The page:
We took our “seats” around 8 P.M. I say seats, but they were nothing more than row after row of painted concrete steps! The show wasn't due to start till 9 P.M., but it was great to sit there for an hour just to take in the atmosphere. I got talking to the guy sat to my right.Luciano, a Buenos Aires local, was attending his 2nd concert ever! His 1st was the red Hot Chilli Peppers some 10 years ago. It was great to meet you, Luciano, and I hope you enjoyed the concert. See you Friday?
Luciano at his 1st Roger show Coupe of random crowd shots
The stuka plane that comes down at the end of In The Flesh was even further back than we were. It must have been a literal quarter of a mile run down the cable before it hit the wall! Before Kami and I headed down to BA, we looked at the weather, and it predicted thunder storms every day for the coming week! Luciano also mentioned that there was talk of the show being postponed if the weather took a turn for the worst! Fortunately, it was an ideal evening for an outdoor show. It was sunny all day, the rain held off, and the humidity had died down a bit as it grew dark. Conditions were near perfect approaching 9 P.M. Sure enough, at about 8:45 the sound of the 1st pre-show track, "Take This Hammer," a now familiar sound, came through the PA, and Kami and I knew we had about 20 minutes till show time.
There were a few things instantly visibly different from the indoor arena shows of the last couple of years. The main one was the three projector towers and three lighting towers above them. When Kami and I initially took our seats, we kept moving around and checking behind us to make sure the towers were not obstructing our view. This might be a problem for people who don't have general admission tickets at the outdoor shows and whom have assigned seats! We were lucky enough to find a seat with a view of the whole stage where “the guys” were, and the only area that was blocked was to the left of the wife-mantis and the right of the teacher puppets. It wasn't till we really started to look that we realised just how much longer the stage was and how small everything on the stage actually looked! The bricks looked miniature, and the drum kit was hardly even visible! Obviously, the guys selling binoculars outside (and inside) the stadium were aware of this before we were!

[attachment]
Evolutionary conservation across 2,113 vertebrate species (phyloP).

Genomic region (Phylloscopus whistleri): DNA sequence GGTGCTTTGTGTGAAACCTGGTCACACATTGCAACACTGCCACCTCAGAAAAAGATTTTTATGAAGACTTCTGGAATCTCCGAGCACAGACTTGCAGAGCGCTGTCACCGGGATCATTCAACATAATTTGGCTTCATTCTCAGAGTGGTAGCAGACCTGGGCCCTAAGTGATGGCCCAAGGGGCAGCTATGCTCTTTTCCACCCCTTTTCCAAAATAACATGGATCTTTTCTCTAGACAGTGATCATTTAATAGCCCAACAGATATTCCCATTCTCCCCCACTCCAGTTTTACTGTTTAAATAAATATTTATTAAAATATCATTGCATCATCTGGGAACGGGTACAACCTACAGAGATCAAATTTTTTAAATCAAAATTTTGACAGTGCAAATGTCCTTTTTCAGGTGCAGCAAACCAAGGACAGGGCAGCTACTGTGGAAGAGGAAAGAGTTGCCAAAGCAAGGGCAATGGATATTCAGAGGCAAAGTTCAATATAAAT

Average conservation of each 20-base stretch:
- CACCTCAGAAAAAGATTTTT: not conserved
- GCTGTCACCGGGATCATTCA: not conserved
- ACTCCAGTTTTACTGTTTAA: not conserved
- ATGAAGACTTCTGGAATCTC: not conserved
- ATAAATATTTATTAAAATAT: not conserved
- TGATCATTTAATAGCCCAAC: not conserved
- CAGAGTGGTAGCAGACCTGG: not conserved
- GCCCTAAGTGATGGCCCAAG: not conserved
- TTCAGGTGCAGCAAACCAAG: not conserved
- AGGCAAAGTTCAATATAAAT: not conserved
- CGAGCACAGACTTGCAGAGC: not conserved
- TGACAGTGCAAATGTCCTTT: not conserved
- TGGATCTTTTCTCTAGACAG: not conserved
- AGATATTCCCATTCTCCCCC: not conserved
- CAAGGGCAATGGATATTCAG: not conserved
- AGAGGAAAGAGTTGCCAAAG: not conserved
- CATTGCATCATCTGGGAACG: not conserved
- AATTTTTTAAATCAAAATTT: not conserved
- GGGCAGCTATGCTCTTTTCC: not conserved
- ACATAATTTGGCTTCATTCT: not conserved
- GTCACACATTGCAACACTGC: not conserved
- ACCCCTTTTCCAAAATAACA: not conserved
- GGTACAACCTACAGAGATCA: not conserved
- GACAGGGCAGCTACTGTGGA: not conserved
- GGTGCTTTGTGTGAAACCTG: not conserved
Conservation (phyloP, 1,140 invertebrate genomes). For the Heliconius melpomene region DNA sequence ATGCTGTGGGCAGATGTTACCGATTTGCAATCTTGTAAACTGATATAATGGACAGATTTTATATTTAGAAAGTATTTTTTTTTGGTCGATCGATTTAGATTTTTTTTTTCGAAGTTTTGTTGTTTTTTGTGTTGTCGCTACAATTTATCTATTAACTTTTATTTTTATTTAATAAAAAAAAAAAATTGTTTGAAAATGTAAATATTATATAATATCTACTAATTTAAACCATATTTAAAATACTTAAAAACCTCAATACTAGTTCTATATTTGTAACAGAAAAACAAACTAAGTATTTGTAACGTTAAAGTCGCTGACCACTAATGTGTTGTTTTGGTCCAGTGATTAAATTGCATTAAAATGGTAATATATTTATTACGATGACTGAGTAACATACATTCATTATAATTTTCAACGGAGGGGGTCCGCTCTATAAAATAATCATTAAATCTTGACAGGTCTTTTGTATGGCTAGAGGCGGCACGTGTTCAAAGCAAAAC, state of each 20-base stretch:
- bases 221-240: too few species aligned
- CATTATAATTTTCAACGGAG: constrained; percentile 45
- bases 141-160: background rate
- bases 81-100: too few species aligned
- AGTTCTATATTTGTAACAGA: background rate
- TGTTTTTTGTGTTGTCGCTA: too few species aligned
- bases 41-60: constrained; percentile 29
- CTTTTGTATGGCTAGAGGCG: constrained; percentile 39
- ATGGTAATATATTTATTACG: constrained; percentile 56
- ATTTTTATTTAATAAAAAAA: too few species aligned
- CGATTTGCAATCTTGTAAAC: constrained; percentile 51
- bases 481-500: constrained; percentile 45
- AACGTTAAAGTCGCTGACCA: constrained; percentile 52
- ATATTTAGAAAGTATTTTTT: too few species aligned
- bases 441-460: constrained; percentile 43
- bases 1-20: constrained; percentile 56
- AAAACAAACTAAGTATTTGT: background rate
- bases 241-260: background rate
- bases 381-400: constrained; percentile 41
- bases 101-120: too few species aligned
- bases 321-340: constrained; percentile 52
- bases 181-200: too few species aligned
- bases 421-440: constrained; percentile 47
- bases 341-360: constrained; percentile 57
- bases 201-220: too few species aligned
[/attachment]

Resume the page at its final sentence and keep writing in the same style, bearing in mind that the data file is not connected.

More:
After each of the pre-show tracks finished, we let Luciano know how many were left. The rest of the crowd was clueless, and it was now past 9 P.M. They were starting to get a little anxious and whistling for the show to start. One thing that was VERY off-putting was the smell of Marijuana in the air. According to our local friends, it was recently legalized for small-scale use. The people around us seemed especially aware of this. I hate the smell, and it was coming from every direction.
As “People Get Ready,” the last track of the pre-show, finished, a Spanish announcer gave the “flash forced off” speech, and Luciano laughed as I relayed the announcement to him in English even though I don't speak a word of Spanish. The stadium lights went off--it was the darkest I've ever seen for a show. You couldn't see the stage or the equipment at all, the air was warm, the crowd were going crazy, and I was thinking how it had been 7 months, 3 weeks and 2 days since I'd seen the last show in Athens, and how I felt like I was back in the best place in the world again, seeing Roger Waters perform “The Wall” in South America.
More to follow…
Posted by Simon W at Thursday, March 08, 2012